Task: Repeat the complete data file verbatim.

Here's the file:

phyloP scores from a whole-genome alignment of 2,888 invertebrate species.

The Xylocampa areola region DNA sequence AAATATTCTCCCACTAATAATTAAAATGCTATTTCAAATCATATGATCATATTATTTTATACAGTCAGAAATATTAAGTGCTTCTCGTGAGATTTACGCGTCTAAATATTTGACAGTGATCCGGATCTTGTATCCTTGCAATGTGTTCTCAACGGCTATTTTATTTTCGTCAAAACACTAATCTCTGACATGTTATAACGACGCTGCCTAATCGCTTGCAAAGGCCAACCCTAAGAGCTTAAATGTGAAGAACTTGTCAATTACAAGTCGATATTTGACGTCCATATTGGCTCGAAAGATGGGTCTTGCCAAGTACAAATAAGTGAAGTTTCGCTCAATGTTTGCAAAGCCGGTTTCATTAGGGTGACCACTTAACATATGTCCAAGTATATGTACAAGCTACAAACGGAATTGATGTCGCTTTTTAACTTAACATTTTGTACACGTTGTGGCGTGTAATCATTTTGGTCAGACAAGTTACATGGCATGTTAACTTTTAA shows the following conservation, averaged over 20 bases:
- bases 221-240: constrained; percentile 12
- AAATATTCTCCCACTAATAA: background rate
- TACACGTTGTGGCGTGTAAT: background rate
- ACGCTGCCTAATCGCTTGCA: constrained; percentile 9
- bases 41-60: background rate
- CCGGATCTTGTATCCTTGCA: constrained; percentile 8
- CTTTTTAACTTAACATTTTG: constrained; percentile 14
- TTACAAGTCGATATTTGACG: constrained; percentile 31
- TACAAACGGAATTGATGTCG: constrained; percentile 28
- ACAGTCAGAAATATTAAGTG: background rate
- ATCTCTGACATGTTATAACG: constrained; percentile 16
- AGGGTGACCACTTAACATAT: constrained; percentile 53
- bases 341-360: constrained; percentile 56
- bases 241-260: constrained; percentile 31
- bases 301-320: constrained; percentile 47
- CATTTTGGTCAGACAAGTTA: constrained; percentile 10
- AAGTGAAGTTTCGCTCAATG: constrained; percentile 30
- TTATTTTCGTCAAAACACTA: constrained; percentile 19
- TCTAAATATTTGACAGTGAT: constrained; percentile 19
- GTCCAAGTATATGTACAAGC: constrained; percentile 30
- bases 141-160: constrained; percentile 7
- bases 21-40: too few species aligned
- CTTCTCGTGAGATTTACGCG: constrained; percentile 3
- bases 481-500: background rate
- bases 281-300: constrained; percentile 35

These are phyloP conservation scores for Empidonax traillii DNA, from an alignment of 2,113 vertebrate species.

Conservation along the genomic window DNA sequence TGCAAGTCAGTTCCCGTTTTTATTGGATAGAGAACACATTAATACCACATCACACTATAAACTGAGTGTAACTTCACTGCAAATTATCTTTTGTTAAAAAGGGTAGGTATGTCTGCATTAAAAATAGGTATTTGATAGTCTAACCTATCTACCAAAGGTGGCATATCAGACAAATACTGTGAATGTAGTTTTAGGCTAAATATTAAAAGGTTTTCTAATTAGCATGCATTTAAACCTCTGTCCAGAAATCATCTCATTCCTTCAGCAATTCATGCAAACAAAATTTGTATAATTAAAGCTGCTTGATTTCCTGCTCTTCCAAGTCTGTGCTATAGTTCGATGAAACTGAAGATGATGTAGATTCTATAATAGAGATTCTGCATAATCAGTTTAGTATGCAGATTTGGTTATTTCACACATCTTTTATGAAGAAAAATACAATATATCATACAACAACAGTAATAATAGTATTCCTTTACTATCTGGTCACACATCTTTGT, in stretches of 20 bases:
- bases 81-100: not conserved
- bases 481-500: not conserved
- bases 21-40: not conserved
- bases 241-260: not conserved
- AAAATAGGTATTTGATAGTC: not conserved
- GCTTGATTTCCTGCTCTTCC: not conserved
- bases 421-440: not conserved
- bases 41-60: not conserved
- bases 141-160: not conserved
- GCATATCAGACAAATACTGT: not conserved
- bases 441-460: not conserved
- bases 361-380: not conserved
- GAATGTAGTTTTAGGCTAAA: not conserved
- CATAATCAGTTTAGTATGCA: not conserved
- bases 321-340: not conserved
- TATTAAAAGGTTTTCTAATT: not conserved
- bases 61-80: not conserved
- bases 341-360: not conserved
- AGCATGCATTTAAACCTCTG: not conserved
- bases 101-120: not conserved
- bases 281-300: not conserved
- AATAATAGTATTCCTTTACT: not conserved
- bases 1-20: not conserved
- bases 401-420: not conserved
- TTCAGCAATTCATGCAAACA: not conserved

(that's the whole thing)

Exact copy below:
phyloP scores from a whole-genome alignment of 2,888 invertebrate species.

The Xylocampa areola region DNA sequence AAATATTCTCCCACTAATAATTAAAATGCTATTTCAAATCATATGATCATATTATTTTATACAGTCAGAAATATTAAGTGCTTCTCGTGAGATTTACGCGTCTAAATATTTGACAGTGATCCGGATCTTGTATCCTTGCAATGTGTTCTCAACGGCTATTTTATTTTCGTCAAAACACTAATCTCTGACATGTTATAACGACGCTGCCTAATCGCTTGCAAAGGCCAACCCTAAGAGCTTAAATGTGAAGAACTTGTCAATTACAAGTCGATATTTGACGTCCATATTGGCTCGAAAGATGGGTCTTGCCAAGTACAAATAAGTGAAGTTTCGCTCAATGTTTGCAAAGCCGGTTTCATTAGGGTGACCACTTAACATATGTCCAAGTATATGTACAAGCTACAAACGGAATTGATGTCGCTTTTTAACTTAACATTTTGTACACGTTGTGGCGTGTAATCATTTTGGTCAGACAAGTTACATGGCATGTTAACTTTTAA shows the following conservation, averaged over 20 bases:
- bases 221-240: constrained; percentile 12
- AAATATTCTCCCACTAATAA: background rate
- TACACGTTGTGGCGTGTAAT: background rate
- ACGCTGCCTAATCGCTTGCA: constrained; percentile 9
- bases 41-60: background rate
- CCGGATCTTGTATCCTTGCA: constrained; percentile 8
- CTTTTTAACTTAACATTTTG: constrained; percentile 14
- TTACAAGTCGATATTTGACG: constrained; percentile 31
- TACAAACGGAATTGATGTCG: constrained; percentile 28
- ACAGTCAGAAATATTAAGTG: background rate
- ATCTCTGACATGTTATAACG: constrained; percentile 16
- AGGGTGACCACTTAACATAT: constrained; percentile 53
- bases 341-360: constrained; percentile 56
- bases 241-260: constrained; percentile 31
- bases 301-320: constrained; percentile 47
- CATTTTGGTCAGACAAGTTA: constrained; percentile 10
- AAGTGAAGTTTCGCTCAATG: constrained; percentile 30
- TTATTTTCGTCAAAACACTA: constrained; percentile 19
- TCTAAATATTTGACAGTGAT: constrained; percentile 19
- GTCCAAGTATATGTACAAGC: constrained; percentile 30
- bases 141-160: constrained; percentile 7
- bases 21-40: too few species aligned
- CTTCTCGTGAGATTTACGCG: constrained; percentile 3
- bases 481-500: background rate
- bases 281-300: constrained; percentile 35

These are phyloP conservation scores for Empidonax traillii DNA, from an alignment of 2,113 vertebrate species.

Conservation along the genomic window DNA sequence TGCAAGTCAGTTCCCGTTTTTATTGGATAGAGAACACATTAATACCACATCACACTATAAACTGAGTGTAACTTCACTGCAAATTATCTTTTGTTAAAAAGGGTAGGTATGTCTGCATTAAAAATAGGTATTTGATAGTCTAACCTATCTACCAAAGGTGGCATATCAGACAAATACTGTGAATGTAGTTTTAGGCTAAATATTAAAAGGTTTTCTAATTAGCATGCATTTAAACCTCTGTCCAGAAATCATCTCATTCCTTCAGCAATTCATGCAAACAAAATTTGTATAATTAAAGCTGCTTGATTTCCTGCTCTTCCAAGTCTGTGCTATAGTTCGATGAAACTGAAGATGATGTAGATTCTATAATAGAGATTCTGCATAATCAGTTTAGTATGCAGATTTGGTTATTTCACACATCTTTTATGAAGAAAAATACAATATATCATACAACAACAGTAATAATAGTATTCCTTTACTATCTGGTCACACATCTTTGT, in stretches of 20 bases:
- bases 81-100: not conserved
- bases 481-500: not conserved
- bases 21-40: not conserved
- bases 241-260: not conserved
- AAAATAGGTATTTGATAGTC: not conserved
- GCTTGATTTCCTGCTCTTCC: not conserved
- bases 421-440: not conserved
- bases 41-60: not conserved
- bases 141-160: not conserved
- GCATATCAGACAAATACTGT: not conserved
- bases 441-460: not conserved
- bases 361-380: not conserved
- GAATGTAGTTTTAGGCTAAA: not conserved
- CATAATCAGTTTAGTATGCA: not conserved
- bases 321-340: not conserved
- TATTAAAAGGTTTTCTAATT: not conserved
- bases 61-80: not conserved
- bases 341-360: not conserved
- AGCATGCATTTAAACCTCTG: not conserved
- bases 101-120: not conserved
- bases 281-300: not conserved
- AATAATAGTATTCCTTTACT: not conserved
- bases 1-20: not conserved
- bases 401-420: not conserved
- TTCAGCAATTCATGCAAACA: not conserved